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Should I Write About Time Travel?

Updated: Oct 4, 2023

After coming back in (more or less) one piece, September's been reasonably productive. I've managed to finalise the plot for the second volume in my trilogy, Descent: Diaspora, so I'm able now to stick it in a shelf while I get stuck into volume one, Descent: Death, with a view to finalising it for printing. I'm giving it a final brush up before The Gatekeeper comes back with the inevitable changes - hopefully they'll be minor and it will be a smooth process from here on in.

While plotting Descent: Diaspora I started thinking about time travel. No, not actually doing any time travel (although we all do without knowing it; yes, it's all in one direction and yes, it's all around 1 second per second, but it's still time travel if you want to be pedantic) but how it's used in science fiction. It made a bit of a cameo in my first novel, Sha'Kert, and I think it will push itself up a little more in volume three of my trilogy, Descent: Destiny (that's no sure thing yet), but I have used it a few times in my short and flash science fiction writing, at times as the core element, other times as a prop for the main plot. So what was the outcome of all my rumination? Should I write about time travel?

Well, time travel's a bit of a cop out, I think. Get into a seriously knotty plot problem? Easy, have your main character go back in time and sort out the issue. Have a tangled, warped plot that makes no sense with no possible outcome? Time travel's the culprit and the cure, just write it in. Having trouble coming up with a story line at all? No dramas, do a time travel piece, easy territory, familiar ground. It's probably harsh of me, there's some excellent fiction out there built around the idea, but there's an obvious (if not too entertaining) drawback - and it's all Einstein's fault.

Relativity. No, not about speed of light flight, event horizons and all the rest, but the idea that to fully understand something it is critical to look at it from all positions, as they would see it. And there's your problem (as a certain TV show would say).

If you have a time traveler who shuttles back and forth, changing this and that until they are happy with the result, there's an interesting dilemma that arises. From their perspective, unless they have some sort of 'time stasis field' (my apologies) there was never anything to change anyway; the end result is, to them, the way it always was. Several better-known authors get around this by placing the main protagonists in a separate universe / dimension / plane of existence where the changes made do not impact them or their memories, but there's yet another dilemma that rears its ugly head.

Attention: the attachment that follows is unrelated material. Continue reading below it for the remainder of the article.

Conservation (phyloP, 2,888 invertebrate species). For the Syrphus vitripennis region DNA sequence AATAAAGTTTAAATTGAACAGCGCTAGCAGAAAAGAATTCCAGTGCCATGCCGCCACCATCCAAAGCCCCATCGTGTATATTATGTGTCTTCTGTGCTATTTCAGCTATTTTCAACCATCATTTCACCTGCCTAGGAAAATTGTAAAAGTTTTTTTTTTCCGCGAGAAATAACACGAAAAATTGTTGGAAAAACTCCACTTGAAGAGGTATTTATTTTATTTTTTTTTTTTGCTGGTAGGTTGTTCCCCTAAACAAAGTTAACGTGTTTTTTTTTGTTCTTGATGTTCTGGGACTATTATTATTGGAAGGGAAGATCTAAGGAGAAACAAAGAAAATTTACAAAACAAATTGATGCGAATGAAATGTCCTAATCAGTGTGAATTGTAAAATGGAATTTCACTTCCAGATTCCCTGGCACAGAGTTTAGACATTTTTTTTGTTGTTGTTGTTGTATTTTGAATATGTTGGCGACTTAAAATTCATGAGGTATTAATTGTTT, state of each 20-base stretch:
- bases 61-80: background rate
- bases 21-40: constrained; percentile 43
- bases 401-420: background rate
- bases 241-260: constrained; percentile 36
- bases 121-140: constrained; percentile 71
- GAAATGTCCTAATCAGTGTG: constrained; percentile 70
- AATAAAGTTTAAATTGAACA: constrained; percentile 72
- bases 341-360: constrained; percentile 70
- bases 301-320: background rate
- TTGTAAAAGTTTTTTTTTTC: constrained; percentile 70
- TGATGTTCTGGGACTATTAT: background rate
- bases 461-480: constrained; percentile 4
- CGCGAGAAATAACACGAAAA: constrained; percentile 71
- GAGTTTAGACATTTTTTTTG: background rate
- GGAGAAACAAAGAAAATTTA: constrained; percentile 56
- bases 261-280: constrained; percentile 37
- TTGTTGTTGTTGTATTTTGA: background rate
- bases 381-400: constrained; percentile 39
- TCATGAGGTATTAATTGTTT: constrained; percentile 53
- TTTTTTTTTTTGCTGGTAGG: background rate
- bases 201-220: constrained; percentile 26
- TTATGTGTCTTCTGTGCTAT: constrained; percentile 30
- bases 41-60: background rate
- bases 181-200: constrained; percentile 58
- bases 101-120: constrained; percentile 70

Everything in the universe or time-line (urk, sorry, its an unlovely phrase now, but you know what I mean) that's impacted has no history other than the final state once all the changes are wrought, so there's nothing to actually change at any point, and no observer can actually see anything to change. As a corollary, at no point in its history is there ever any condition or state that does not correlate to the final, finished state post changes; to all observers at all times and perspectives, all that exists is the finished state. It's a cousin to the grandfather paradox, but a little further removed.

A classic way to get around this is the 'multiple universe' or 'multiple time-line' trope; each change made spawns a new universe, exactly like the old one except for the change and it's consequences. Star Trek is an absolute junkie when it comes to this, both in their series and movies, and the end result is a convoluted and loosely written body of work. Ok, I'm not picking on Roddenberry or his heirs specifically, they're just an example, but they're a clear example and easy target.

But in the world of science fiction, who gives a fig? Every author should. Although our readers do suspend belief while they read our work, there's still an element of 'yes, well, it could be possible' or 'ok, at least it's consistent' that we do have to honour. Time travel, if used as a plot device, should not be used as a way to dig ourselves out of impossible plot holes, or as license to throw away 90% of the story for a 10% crash-boom ending. And time travel as the central feature of a science fiction novel? Heck, that went out in the 1980s.

Treat your readers with respect; not only for their knowledge of the genre, but also for what they may know that you don't. You never know if one of your readers is a theoretical physicist; or a time traveler.

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